Needle Song

Zulu 1
In prep for offering a free “Telling Our Stories” group at the Harrison Center for Active Aging in Selma this October, I sat in on one of the center’s other classes this summer. The result was a necklace … and a poem. 


The crafts room in the Center for Active Living

is sun-bright. Ladies circle ’round the table

Opening tackle boxes of needles, thread spools,

Tubes of multicolored, multi-shaped beads.

Pulling stoppers, they spill out tiny

Sparkling piles onto foam squares.

A few skitter to the floor.

I squint to guide the bees-waxed thread

Through a needle eye and tie a strong knot.


We are making Zulu necklaces with Pam.

She is patient and positive, though her hip aches.

Soon she will miss classes to have it replaced

At the hospital in Raleigh. I am new, beadless.

Borrowing the glass carafe she calls “bead soup,”

I pour a glistening pile out onto an egg carton lid.

Beads of all shapes and sizes ooze forth like shimmery lava.

They are leftovers from teaching years of projects and classes.

I use a tiny pink spoon saved from Baskin Robbins

To scoop out ones that are canary yellow with orange highlights.

“Pick through and make sure they’re even-sized,”

She instructs. “Watch out for the ones that are

Whopper-jawed.” Whopper-jawed! Bead soup!

The new language fascinates me.

Heirloom! Guilloche [gee-oh-shay]! Filigree! Doublet!


We laugh, share news, ask about those absent;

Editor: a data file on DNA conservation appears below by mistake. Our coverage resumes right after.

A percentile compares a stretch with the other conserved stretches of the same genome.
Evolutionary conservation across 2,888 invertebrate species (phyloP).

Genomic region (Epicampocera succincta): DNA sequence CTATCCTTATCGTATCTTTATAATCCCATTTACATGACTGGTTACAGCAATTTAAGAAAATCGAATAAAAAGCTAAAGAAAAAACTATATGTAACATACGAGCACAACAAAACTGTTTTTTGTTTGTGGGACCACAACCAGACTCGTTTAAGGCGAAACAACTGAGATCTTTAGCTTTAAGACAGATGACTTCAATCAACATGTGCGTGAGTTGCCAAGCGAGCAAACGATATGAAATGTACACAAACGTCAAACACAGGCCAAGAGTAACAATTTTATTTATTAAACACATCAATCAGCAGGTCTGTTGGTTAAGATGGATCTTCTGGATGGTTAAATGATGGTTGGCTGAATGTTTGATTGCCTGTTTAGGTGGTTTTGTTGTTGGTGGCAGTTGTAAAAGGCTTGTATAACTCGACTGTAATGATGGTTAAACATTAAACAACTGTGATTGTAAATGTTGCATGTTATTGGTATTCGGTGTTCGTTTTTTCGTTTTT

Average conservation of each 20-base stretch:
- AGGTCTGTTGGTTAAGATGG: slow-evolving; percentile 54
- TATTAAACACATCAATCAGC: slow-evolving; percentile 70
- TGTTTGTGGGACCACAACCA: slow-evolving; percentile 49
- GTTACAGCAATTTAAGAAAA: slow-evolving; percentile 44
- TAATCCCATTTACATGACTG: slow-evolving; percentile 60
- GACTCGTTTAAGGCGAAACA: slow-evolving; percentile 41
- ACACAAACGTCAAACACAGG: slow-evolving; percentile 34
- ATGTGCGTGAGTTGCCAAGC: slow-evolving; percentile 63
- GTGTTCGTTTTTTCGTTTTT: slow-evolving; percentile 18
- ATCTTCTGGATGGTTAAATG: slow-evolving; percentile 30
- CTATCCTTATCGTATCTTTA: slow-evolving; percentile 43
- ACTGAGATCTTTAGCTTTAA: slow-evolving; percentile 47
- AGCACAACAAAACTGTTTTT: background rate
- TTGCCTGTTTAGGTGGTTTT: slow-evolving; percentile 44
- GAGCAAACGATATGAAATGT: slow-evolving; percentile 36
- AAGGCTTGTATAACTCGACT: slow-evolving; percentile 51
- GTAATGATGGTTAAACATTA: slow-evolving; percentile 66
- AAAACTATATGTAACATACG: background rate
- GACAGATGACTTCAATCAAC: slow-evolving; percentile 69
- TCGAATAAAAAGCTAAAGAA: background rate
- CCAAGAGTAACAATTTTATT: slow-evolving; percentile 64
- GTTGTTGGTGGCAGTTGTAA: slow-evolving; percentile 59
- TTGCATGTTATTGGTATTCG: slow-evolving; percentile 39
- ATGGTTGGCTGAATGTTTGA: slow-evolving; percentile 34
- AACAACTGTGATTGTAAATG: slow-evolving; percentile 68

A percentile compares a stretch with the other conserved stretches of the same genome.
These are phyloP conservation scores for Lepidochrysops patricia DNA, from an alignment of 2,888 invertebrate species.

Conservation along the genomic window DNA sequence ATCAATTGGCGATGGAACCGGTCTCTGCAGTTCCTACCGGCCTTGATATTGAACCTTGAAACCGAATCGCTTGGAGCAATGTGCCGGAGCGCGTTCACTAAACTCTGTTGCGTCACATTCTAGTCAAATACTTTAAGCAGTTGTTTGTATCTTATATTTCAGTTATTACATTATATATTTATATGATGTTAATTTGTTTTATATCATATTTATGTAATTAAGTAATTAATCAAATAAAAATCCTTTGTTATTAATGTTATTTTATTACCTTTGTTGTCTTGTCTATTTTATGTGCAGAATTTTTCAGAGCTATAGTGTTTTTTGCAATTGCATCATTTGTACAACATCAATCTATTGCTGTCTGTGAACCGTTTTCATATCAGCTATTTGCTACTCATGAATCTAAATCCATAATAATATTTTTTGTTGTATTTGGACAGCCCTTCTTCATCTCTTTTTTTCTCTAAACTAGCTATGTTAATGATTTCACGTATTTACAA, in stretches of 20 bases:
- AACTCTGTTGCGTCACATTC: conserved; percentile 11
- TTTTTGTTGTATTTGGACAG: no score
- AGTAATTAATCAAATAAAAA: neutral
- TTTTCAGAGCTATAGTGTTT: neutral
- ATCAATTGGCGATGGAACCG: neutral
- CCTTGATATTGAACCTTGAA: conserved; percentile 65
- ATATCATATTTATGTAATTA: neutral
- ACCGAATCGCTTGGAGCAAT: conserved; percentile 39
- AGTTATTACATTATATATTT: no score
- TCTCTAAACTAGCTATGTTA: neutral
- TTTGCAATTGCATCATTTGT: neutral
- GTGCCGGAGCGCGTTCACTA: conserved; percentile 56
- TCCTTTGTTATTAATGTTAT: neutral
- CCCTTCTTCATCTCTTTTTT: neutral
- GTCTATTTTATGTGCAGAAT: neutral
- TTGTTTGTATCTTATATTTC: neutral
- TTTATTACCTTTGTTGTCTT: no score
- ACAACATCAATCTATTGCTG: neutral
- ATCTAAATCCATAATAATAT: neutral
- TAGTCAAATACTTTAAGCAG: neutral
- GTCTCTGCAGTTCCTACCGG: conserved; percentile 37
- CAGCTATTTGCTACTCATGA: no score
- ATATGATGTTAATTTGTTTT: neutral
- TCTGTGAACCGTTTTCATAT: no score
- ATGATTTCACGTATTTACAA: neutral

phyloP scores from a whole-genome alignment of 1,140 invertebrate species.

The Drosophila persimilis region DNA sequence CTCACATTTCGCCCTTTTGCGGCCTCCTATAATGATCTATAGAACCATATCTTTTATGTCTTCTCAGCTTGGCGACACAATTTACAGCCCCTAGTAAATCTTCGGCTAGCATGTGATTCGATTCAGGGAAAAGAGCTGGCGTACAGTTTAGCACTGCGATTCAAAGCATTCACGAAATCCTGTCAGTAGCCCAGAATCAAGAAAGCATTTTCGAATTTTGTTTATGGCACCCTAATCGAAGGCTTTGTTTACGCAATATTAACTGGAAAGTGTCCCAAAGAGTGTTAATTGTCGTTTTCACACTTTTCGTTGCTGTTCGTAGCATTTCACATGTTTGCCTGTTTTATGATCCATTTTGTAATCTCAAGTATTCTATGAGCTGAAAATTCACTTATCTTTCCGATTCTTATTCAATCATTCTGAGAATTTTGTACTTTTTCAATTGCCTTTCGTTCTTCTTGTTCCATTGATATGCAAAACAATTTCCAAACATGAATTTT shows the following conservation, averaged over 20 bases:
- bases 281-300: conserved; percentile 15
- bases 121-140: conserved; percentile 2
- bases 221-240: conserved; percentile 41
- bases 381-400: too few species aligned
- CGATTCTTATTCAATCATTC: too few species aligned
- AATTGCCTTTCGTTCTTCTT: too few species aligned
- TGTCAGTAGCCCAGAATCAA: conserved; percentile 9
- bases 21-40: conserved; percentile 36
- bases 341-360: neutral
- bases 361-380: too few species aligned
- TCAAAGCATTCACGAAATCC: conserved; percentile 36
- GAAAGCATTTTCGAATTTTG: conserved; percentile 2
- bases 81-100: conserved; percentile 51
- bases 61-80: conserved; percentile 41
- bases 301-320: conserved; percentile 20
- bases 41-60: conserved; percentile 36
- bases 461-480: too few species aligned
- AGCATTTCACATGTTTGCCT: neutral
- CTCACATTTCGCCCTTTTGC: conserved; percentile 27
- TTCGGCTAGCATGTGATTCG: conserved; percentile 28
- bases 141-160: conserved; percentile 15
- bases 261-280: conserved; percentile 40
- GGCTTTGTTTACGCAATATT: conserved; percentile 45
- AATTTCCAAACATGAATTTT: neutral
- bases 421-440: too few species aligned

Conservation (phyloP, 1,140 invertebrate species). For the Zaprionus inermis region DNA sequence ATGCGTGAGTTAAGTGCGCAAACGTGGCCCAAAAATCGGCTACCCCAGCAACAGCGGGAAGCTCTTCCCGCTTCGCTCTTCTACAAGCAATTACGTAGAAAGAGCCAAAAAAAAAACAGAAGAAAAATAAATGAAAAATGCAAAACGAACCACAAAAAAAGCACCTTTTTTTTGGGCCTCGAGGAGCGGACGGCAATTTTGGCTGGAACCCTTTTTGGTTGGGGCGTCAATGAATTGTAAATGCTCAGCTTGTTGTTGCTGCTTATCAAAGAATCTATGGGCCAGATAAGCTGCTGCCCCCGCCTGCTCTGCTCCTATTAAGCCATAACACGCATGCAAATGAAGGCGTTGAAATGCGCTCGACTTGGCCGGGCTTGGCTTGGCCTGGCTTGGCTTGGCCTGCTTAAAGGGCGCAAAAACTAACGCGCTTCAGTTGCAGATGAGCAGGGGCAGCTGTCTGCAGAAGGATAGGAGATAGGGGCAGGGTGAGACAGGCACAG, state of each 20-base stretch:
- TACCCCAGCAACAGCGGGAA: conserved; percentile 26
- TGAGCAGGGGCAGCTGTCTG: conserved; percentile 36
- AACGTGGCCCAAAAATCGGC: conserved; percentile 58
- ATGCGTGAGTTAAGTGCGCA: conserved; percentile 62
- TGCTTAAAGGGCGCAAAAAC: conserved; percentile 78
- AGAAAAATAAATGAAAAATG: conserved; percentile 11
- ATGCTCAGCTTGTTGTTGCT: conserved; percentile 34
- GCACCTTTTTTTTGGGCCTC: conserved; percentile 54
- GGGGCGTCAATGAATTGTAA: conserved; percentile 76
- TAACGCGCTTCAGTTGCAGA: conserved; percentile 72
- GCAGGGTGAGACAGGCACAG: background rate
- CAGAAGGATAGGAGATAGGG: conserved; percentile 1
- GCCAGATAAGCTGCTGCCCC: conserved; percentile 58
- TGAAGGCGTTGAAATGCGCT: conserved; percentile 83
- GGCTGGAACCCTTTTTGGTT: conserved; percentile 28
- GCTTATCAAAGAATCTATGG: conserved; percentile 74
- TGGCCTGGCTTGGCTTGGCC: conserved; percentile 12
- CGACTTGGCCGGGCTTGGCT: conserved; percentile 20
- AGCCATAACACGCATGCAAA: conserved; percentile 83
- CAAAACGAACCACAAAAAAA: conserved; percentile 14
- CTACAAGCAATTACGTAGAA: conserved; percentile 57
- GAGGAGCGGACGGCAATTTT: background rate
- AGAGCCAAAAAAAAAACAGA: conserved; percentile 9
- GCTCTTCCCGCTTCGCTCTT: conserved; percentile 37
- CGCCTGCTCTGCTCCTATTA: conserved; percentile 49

Worry aloud about the one who won’t take her medicine.

Ladies vie for Pam’s attention as she teaches a new technique.

“Shhh, I can’t concentrate when everyone’s yappin,’”

One admonishes. “Scoot the scissors this way.”

I spear and count a dozen beads; send them flying down

The needle like a firehouse pole, stringing them

In a threaded circle ’round the base rope

Securing them with looping stitches.

Another dozen and I’m working my way outward

From a mother of pearl the size of a wedding almond, braced

With a bead-on-bead at center.


At the half-hour, some leave for pickleball in the gym;

Others, dance fitness in the activity room. Pam mutes

The pumping CD music by shutting the crafts room door.

“Circle round and snug them up tight,” she says,

Talking lovingly as if the beads were children, called home to supper:

Chevron! Flambeau! Iolite! Superduo!

She says she’s already lassoed the medics into giving her

Unused metal clamps from open kits. She can sterilize them

In the dishwasher to use in her craft.


Rondelle! Tigertail! Lavalier! Seed bead!

At class end, I squirrel my unfinished Zulu rope

Into a Ziploc bag. “I’ll show you how to put

The endcaps on next time,” Pam says. I tell her

I don’t wear jewelry like the others. I want to lay it

Just as it is on the kitchen window sill, instead,

Where the beads can catch the afternoon light.

Cindy Brookshire 2017

Bead 1


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